Television icon Gene Autry attended the annual American League owners meeting while investigating possible broadcasting opportunities. After realizing Autry's true respect for the game of baseball as well as his political connections in California, American League President Joe Cronin nominated him for ownership. The result was the birth of the California Angels expansion franchise.

The Sporting News named Boston Red Sox icon Ted Williams as their "Player of the Decade" for the 1950s.

The last remaining chapter in the Negro Leagues disbanded after a steady decline in talent due to the inclusion and rapid growth of African-American players in the Major Leagues.

"There wasn't any one thing (that caused him to resign after an Opening Day loss in 1960), just a lot of things. I'm forty-nine and I want to live to be fifty." - Phillies Manager Eddie Sawyer
1960 National League Player Review

Hitting Statistics League Leaderboard

Base on Balls

Chicago

116

Batting Average

Pittsburgh

.325

Doubles

Cincinnati

37

Hits

San Francisco

190

Home Runs

Chicago

41

On Base Percentage

Chicago

.416

RBI

Milwaukee

126

Runs

Milwaukee

112

Slugging Average

Cincinnati

.595

Stolen Bases

Los Angeles

50

Total Bases

Milwaukee

334

Triples

Milwaukee

13

1960 National League Pitcher Review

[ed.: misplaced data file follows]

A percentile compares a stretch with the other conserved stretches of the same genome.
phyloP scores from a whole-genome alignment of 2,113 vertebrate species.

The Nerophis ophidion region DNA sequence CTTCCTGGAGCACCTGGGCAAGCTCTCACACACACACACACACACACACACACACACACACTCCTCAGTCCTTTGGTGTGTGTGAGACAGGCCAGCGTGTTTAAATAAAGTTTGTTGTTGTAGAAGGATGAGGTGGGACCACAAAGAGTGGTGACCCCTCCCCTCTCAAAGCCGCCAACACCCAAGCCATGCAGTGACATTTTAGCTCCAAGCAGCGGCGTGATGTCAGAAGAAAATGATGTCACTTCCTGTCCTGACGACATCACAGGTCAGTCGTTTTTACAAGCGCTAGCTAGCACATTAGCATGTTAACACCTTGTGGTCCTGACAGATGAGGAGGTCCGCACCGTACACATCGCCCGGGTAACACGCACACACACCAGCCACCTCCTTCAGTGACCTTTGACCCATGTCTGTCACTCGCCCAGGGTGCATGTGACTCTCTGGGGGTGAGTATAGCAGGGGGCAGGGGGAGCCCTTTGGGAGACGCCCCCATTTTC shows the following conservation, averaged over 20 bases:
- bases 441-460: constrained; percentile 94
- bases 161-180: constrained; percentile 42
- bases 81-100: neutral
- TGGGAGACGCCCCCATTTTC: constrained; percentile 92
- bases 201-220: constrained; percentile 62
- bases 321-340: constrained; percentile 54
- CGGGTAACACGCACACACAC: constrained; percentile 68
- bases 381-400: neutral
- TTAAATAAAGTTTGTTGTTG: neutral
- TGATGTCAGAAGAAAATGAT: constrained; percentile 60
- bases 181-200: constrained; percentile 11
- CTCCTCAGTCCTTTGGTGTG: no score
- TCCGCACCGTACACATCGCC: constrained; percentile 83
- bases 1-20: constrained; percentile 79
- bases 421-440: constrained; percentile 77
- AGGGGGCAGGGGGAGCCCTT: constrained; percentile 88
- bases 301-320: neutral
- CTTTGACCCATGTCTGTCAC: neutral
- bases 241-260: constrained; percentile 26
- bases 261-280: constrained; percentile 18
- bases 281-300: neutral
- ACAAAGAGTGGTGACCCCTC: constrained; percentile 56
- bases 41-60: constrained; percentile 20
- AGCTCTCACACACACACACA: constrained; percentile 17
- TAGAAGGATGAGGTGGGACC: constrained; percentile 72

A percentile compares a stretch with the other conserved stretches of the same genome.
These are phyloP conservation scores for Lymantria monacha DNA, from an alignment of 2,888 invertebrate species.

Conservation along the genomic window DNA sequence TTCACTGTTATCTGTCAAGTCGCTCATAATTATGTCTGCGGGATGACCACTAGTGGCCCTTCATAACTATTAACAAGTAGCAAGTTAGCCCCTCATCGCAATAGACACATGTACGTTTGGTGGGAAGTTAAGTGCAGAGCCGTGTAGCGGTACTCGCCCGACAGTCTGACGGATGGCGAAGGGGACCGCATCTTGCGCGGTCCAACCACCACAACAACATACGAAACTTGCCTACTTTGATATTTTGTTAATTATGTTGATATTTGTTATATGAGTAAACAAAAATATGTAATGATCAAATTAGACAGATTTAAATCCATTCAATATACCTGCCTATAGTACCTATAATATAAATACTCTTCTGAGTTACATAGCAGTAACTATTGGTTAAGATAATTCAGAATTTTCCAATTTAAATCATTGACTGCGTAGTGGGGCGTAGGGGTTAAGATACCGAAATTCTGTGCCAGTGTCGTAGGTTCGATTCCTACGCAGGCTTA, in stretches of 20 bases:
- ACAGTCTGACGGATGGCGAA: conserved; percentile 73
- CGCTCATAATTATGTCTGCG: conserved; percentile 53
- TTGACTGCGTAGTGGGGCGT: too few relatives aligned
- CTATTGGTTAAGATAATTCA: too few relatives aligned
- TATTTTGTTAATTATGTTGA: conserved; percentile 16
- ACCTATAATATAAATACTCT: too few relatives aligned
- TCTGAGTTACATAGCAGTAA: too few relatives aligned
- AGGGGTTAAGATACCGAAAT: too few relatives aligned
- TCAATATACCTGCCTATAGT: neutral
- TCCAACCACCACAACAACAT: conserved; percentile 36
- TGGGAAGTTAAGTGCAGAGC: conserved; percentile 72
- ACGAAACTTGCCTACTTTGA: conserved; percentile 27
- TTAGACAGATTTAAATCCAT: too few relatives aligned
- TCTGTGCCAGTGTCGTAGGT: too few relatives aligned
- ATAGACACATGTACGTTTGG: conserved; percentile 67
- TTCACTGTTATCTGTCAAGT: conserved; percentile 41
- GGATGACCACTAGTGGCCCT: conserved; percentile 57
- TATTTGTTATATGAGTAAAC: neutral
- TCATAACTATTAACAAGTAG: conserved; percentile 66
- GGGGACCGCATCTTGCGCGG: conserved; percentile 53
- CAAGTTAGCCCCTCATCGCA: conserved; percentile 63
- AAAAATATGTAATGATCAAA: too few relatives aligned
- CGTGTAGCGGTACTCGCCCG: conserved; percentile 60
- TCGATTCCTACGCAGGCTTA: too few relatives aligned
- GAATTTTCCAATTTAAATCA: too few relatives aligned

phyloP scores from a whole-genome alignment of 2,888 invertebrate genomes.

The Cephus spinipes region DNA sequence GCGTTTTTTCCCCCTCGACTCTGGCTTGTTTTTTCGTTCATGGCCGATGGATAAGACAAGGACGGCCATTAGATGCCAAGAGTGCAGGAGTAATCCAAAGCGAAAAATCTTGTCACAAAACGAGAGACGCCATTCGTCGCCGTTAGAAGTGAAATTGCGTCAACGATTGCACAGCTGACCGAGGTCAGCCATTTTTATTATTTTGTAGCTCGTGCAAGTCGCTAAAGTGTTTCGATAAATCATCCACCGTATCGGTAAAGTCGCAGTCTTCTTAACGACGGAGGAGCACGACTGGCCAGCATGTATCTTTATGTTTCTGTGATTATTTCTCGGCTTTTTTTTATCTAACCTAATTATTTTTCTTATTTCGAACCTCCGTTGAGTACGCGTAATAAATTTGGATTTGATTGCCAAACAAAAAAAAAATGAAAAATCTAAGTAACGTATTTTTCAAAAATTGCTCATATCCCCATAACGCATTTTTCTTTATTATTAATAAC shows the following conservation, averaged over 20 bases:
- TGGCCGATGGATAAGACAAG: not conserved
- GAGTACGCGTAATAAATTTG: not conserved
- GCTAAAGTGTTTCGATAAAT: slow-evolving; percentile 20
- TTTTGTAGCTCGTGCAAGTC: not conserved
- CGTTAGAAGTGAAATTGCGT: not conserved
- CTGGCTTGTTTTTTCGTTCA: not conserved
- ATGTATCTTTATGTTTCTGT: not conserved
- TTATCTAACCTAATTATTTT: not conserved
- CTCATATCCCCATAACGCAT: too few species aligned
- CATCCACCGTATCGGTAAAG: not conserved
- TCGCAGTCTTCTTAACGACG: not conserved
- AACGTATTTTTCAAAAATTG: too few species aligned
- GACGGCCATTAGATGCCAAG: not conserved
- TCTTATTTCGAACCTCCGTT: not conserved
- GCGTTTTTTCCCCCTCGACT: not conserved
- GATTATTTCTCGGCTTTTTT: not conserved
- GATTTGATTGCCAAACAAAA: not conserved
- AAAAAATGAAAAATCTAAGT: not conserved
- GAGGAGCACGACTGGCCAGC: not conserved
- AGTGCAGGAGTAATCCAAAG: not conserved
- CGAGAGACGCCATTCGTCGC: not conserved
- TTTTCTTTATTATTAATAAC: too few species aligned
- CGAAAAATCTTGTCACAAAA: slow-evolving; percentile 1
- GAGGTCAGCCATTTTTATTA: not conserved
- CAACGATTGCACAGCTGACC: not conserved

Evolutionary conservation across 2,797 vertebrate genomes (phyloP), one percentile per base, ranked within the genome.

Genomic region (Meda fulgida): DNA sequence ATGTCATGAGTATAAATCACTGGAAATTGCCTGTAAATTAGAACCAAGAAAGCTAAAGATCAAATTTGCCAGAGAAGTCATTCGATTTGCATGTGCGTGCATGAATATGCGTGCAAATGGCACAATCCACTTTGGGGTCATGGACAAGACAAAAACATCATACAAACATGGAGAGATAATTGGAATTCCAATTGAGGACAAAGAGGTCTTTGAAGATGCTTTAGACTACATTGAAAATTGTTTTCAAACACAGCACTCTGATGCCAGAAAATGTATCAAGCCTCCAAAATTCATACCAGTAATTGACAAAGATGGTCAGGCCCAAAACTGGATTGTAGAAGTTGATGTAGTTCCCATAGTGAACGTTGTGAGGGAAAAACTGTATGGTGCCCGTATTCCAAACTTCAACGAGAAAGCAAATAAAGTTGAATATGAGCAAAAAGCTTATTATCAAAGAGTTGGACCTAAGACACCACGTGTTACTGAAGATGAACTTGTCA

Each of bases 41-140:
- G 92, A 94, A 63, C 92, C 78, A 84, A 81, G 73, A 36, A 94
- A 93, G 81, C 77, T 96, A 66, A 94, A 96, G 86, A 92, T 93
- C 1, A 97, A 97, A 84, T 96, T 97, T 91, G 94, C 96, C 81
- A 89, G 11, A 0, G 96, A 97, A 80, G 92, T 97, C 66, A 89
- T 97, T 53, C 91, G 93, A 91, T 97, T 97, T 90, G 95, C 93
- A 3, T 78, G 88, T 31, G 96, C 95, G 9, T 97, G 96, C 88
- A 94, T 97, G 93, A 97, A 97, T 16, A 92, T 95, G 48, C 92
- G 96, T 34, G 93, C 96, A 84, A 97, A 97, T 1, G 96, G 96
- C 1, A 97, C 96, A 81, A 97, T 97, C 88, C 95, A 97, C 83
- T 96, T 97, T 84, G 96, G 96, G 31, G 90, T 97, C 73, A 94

Pitching Statistics League Leaderboard

Complete Games

Milwaukee

18

Pittsburgh

Milwaukee

ERA

San Francisco

2.70

Games

Pittsburgh

68

Saves

St. Louis

26

Shutouts

San Francisco

6

Strikeouts

Los Angeles

246

Winning Percentage

St. Louis

.700

Wins

St. Louis

21

Milwaukee

1960 National League

Team Standings

Pittsburgh Pirates

95 59 .617 0

Milwaukee Braves

88 66 .571 7

St. Louis Cardinals

86 68 .558 9

Los Angeles Dodgers

82 72 .532 13

San Francisco Giants

79 75 .513 16

Cincinnati Reds

67 87 .435 28

Chicago Cubs

60 94 .390 35

Philadelphia Phillies

59 95 .383 36

1960 National League Team Review

Hitting Statistics League Leaderboard

Base on Balls

Chicago

531

Batting Average

Pittsburgh

.276

Doubles

Pittsburgh

236

Hits

Pittsburgh

1,493

Home Runs

Milwaukee

170

On Base Percentage

Pittsburgh

.338

Runs

Pittsburgh

734

Slugging Average

Milwaukee

.417

Stolen Bases

Los Angeles

95

Triples

San Francisco

62

1960 National League Team Review

Pitching Statistics League Leaderboard

Complete Games

Milwaukee

55

San Francisco

ERA

Los Angeles

3.40

Fewest Hits Allowed

Los Angeles

1,218

Fewest Home Runs Allowed

Pittsburgh

105

Fewest Walks Allowed

Pittsburgh

386

Saves

Cincinnati

35

Shutouts

San Francisco

16

Strikeouts

Los Angeles

1,122



On July 19, 1960, Juan Marichal of the San Francisco Giants made his Major League debut and pitched a one-hitter, twelve strikeout, 2-0 victory versus the Philadelphia Phillies. Did you know that the lone single was hit by Clay Dalrymple ?

On August 18, 1960, Lew Burdette of the Milwaukee Braves hit Tony Gonzalez of the Philadelphia Phillies during the fifth inning. Burdette went on to record a complete game, no-hit , no-walk, 1-0, victory.

On September 16, 1960, Warren Spahn joined the twenty-wins club , for the eleventh time during his career, in style when he tossed a 4-0 no-hitter versus the Philadelphis Phillies.